Serious Problem or Minor Malfunction?
The check engine light is linked to your car’s computerized systems, which allows it to notify you of minor conditions—such as a loose gas cap or bad spark plug—or serious situations, including a failing catalytic converter or a leaking vacuum system. In many cases, a steady light indicates a minor problem that you can check when you have a chance, while a flashing light indicates a severe issue that should be addressed immediately. Just remember: If you do see that light blink on, it's always better to address it sooner than later.
Missing, Loose or Damaged Gas Cap
It may not sound like a big deal, but your gas cap keeps your car running properly by keeping the fuel system under pressure. A missing, loose or damaged gas cap allows gasoline fumes to escape, wasting energy, lowering your gas mileage, and resulting in less effective acceleration.
Bad Spark Plugs
A car’s spark plugs provide the electric spark that ignites the fuel and air mixture inside the cylinders. Worn or damaged spark plugs can cause numerous engine issues, including misfiring, a rough idle, hesitation during acceleration, and decreased gas mileage.
Malfunctioning Ignition Coil
The ignition coil generates the electricity that spark plugs need to work. A worn or damaged coil can cause the car to shut off unexpectedly, or generate some of the same problems as a bad spark plug, including rough idle, misfiring, hesitation, or decreased gas mileage.
Catalytic Converter Failure
The catalytic converter is an integral part of your car’s exhaust system, and is mandated by federal and state emissions laws. The catalytic converter transforms carbon monoxide (CO), a dangerous byproduct of combustion, into carbon dioxide (CO2) that, while dangerous in its own right, does not have the same immediate health risks as CO. If your catalytic converter fails, your car may run at a higher temperature, will suffer reduced performance and fuel economy, and will not pass required emissions tests.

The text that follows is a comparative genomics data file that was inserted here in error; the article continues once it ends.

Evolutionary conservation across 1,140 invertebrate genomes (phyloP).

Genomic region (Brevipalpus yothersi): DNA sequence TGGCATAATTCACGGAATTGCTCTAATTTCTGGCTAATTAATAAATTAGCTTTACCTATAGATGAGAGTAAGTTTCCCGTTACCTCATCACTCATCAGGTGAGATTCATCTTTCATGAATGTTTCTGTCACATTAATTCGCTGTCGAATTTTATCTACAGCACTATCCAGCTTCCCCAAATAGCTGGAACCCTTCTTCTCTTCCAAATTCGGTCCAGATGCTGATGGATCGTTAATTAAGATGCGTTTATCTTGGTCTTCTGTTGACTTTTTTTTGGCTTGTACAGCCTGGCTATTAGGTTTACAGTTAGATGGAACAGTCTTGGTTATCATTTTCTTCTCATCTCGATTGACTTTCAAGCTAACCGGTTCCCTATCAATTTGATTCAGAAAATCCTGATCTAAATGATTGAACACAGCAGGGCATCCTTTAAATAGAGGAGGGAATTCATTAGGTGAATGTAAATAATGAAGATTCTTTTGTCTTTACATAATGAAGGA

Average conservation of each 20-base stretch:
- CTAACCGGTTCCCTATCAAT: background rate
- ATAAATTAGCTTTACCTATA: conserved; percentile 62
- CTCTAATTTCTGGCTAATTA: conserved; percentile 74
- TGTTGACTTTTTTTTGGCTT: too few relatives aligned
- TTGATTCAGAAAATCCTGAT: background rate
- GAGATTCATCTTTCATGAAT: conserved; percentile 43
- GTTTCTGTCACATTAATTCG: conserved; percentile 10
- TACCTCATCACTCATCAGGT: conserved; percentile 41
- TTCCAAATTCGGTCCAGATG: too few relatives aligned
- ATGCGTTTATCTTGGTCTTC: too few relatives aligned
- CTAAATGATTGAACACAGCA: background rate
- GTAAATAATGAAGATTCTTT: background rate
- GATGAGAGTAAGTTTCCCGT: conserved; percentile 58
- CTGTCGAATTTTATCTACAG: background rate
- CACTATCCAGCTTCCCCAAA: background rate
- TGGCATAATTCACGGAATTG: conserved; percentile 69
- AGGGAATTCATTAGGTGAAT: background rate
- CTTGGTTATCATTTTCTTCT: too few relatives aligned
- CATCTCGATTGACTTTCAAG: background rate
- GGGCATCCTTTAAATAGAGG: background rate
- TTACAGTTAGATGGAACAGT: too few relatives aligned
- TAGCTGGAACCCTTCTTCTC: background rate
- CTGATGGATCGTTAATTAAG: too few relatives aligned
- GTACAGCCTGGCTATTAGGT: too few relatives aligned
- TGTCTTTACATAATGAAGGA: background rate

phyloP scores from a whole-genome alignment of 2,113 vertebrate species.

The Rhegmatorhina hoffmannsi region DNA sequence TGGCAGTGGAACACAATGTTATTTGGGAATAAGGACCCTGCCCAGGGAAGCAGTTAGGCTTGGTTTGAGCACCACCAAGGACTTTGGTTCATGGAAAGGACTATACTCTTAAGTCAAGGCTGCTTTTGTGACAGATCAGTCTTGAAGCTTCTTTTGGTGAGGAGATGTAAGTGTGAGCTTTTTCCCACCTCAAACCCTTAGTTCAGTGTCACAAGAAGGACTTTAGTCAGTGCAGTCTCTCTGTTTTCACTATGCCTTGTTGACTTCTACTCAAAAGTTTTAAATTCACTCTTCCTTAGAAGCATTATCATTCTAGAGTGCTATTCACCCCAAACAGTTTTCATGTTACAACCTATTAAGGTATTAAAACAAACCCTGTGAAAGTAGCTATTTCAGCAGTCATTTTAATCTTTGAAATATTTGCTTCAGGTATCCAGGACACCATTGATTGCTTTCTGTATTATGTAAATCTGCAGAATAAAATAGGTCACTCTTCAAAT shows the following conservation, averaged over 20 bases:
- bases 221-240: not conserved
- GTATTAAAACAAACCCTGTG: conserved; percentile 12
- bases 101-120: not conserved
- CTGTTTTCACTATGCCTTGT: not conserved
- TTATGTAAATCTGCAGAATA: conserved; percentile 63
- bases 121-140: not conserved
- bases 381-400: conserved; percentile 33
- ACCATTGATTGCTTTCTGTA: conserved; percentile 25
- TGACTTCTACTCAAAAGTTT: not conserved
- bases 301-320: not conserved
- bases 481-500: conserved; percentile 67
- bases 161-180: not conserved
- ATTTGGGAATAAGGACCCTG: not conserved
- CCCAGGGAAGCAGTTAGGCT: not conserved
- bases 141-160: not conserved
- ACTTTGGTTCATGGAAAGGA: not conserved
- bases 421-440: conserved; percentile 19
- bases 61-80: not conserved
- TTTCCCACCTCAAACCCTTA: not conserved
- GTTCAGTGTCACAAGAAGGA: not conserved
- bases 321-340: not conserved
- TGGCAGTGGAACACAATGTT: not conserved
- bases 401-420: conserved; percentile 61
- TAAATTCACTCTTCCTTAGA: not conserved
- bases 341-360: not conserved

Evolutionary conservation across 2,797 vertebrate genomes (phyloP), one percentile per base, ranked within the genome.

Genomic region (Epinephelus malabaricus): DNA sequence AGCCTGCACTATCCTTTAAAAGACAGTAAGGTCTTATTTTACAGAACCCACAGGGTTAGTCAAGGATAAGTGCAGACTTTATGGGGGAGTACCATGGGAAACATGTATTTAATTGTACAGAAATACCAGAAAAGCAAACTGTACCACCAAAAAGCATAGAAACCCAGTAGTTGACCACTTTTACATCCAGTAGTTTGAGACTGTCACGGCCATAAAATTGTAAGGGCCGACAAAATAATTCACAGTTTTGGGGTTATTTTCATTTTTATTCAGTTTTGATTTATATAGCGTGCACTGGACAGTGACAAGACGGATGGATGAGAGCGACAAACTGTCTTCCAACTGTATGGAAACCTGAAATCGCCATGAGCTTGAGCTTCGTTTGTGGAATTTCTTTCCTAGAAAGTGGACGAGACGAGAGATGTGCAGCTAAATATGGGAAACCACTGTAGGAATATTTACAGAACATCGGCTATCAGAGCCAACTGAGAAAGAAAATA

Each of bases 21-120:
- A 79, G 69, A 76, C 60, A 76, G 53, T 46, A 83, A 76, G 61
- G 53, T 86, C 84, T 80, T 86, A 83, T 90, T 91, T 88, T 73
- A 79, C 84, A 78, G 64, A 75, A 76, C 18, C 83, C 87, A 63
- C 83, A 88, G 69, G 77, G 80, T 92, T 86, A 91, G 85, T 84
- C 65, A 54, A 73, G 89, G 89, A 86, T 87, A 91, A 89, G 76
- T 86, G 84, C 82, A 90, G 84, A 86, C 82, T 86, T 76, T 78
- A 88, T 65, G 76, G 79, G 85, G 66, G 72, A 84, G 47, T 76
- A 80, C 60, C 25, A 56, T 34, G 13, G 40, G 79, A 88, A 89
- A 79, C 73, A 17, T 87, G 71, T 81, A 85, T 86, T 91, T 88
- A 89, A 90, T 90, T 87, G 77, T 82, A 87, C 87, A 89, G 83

Related: 7 Car Sounds You Should Never Ignore
Problems With The Exhaust Gas Recirculation Valve
Another component designed to reduce harmful emissions is the exhaust gas recirculation valve (EGR), which increases efficiency and lowers the amount of nitrogen oxide that exits the engine. The exhaust gas recirculation system returns hot exhaust gases back to the combustion chamber, thereby warming the fuel and making it easier to burn. The exhaust gas recirculation valve can become clogged over time, leading to poor engine performance, reduced gas mileage and failure to pass emissions tests.
Faulty Oxygen Sensor
Your car’s oxygen sensor regulates the mixture of air and gas that enters the cylinders. The sensor measures the amount of unused oxygen in the exhaust system, then the computer adjusts the airflow accordingly. Running a car with a bad oxygen sensor will reduce your gas mileage, and can damage other components in your car, such as the catalytic converter and spark plugs. A bad oxygen sensor can also cause your car to fail an emissions test.
Defective Mass Airflow Sensor
This sensor measures the total amount of air entering the engine and determines how much fuel is needed to mix with that air. Problems with the mass airflow sensor can lead to trouble starting the car, a rough idle, stalling, engine hesitation or hiccuping, reduced gas mileage, and sudden changes in the position of the throttle pedal. A bad mass airflow sensor also can damage oxygen sensors, the catalytic converter and the spark plugs.
Leaking Or Damaged Vacuum System
Many crucial systems in your vehicle rely on the vacuum system, including the air intake, exhaust, and brake boosters. Vacuum hoses can dry and crack as they age, especially in climates where the vehicle is exposed to extreme heat and cold. A bad vacuum system can result in surging idle speeds, rough idle, engine hesitation, hard starting, poor acceleration, and improper transmission shifting.
Clogged Air or Fuel Filters
Unassuming and simple, these filters keep your car running efficiently by blocking dirt and debris from entering the engine. If the air or fuel filters become clogged, you'll experience reduced performance and a drop in fuel economy. The car may hesitate, stall, misfire—or it might not start at all. Luckily, this is an easy problem to avoid: Check your car manufacturer's recommendations for how often to change your filters, and then keep to that schedule.
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